HR Management & Compliance

On Thin ICE? Must Be Time for an Immigration Enforcement Update!

Winter must be coming, because immigration enforcement has been turning up the heat in recent weeks. What’s new? How about quintupled worksite enforcement efforts, an unprecedented monetary penalty, and a brand-new state law wrinkle in, where else, California?


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There’s definitely a bit of a chill in the air, so let’s get out of the cold and right to the point with a quick DO, a DON’T, and an FYI.

Don’t: Don’t Tempt ICE to Beat a Previous Immigration Settlement Record.

In 2013, Infosys set the record for immigration settlements when it forked out $34 million amid charges of systemic visa fraud and abuse of the immigration process. In 2017, that record has been surpassed nearly three-fold.

After a 6-year investigation into an astoundingly egregious example of violation and abuse of immigration law, Asplundh Tree Expert Co. pled guilty to the criminal charge of unlawfully employing undocumented workers. The sentence—a $95 million total criminal forfeiture and civil fine.

Why so serious? According to the investigation, Asplundh not only employed thousands of unauthorized workers, but in many instances midlevel supervisors knowingly rehired workers who had already been discharged by the company due to illegal immigration status.

When Immigration and Customs Enforcement (ICE) began auditing Asplundh’s immigration practices in 2009, unauthorized workers would be dismissed in apparent good faith compliance with the law … only to be rehired, complete with names, identification documents, and Social Security numbers known to be fraudulent by hiring managers.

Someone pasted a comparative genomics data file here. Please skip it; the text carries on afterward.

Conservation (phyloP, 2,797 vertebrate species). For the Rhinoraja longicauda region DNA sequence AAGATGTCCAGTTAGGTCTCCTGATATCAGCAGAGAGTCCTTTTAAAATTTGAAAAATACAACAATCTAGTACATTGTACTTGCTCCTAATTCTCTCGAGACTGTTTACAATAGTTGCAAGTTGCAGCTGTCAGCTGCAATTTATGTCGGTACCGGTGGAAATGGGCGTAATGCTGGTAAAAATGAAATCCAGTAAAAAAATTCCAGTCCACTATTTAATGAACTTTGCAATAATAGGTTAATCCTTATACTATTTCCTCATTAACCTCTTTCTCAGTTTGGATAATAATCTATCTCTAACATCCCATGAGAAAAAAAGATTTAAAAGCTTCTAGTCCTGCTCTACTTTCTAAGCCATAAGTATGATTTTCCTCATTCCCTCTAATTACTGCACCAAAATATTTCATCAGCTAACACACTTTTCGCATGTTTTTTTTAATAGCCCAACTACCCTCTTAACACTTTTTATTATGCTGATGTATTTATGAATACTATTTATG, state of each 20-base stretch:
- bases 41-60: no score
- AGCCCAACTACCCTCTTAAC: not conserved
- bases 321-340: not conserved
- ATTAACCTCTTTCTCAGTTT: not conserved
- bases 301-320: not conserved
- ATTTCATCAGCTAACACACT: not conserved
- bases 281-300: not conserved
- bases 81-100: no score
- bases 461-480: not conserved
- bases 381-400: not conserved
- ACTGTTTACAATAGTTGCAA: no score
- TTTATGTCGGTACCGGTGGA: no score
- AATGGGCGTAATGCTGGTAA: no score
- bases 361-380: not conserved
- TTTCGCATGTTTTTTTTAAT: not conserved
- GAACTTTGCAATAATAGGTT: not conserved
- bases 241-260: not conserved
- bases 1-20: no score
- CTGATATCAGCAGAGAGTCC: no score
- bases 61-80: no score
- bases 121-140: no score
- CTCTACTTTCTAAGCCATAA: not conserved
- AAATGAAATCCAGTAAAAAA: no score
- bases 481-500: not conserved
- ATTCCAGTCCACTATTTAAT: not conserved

Meanwhile, top management of the company maintained willful blindness to the unlawful practices, courtesy of a decentralized and haphazard hiring process based on word-of-mouth referrals. According to prosecutors, Asplundh took advantage of these fraudulent practices, and the resulting tractable and inexpensive workforce, dominating the market and edging out competitors through inequitable productivity and profits.

In addition to the monetary judgment, several managers have pled guilty to felony charges, including conspiracy to commit fraud and misuse visas, and those managers await further sentencing. One of these managers reportedly instructed supervisors beneath him that they had “plausible deniability” because the fraudulent Social Security numbers used would check out when entered into the E-Verify database.

In the related press release from ICE, Acting Director Thomas Homan remarked, “Today’s judgment sends a strong, clear message to employers who scheme to hire and retain a workforce of illegal immigrants: we will find you and hold you accountable. Violators who manipulate hiring laws are a pull factor for illegal immigration, and we will continue to take action to remove this magnet.”

Do: Do Prepare for Further Increases in Worksite Enforcement Actions.

On the momentum of the Asplundh settlement, during an October 17 keynote address to the conservative Heritage Foundation, Homan stated that ICE was the only law enforcement agency in the U.S. that had been asked not to enforce the laws on the books. This, Homan noted, had sent the message that “it’s okay to violate the laws of the country … and not be worried about enforcement.” “We’ve got to stop sending that message,” he continued.

Homan praised the current administration and the progress ICE has made this year, noting that President Donald Trump’s executive actions and policies have “taken the handcuffs off the law enforcement officers; [ICE] can now enforce the laws on the books.”

“This president, this administration, has finally allowed the ICE officers to do what they’re supposed to do—enforce the laws.”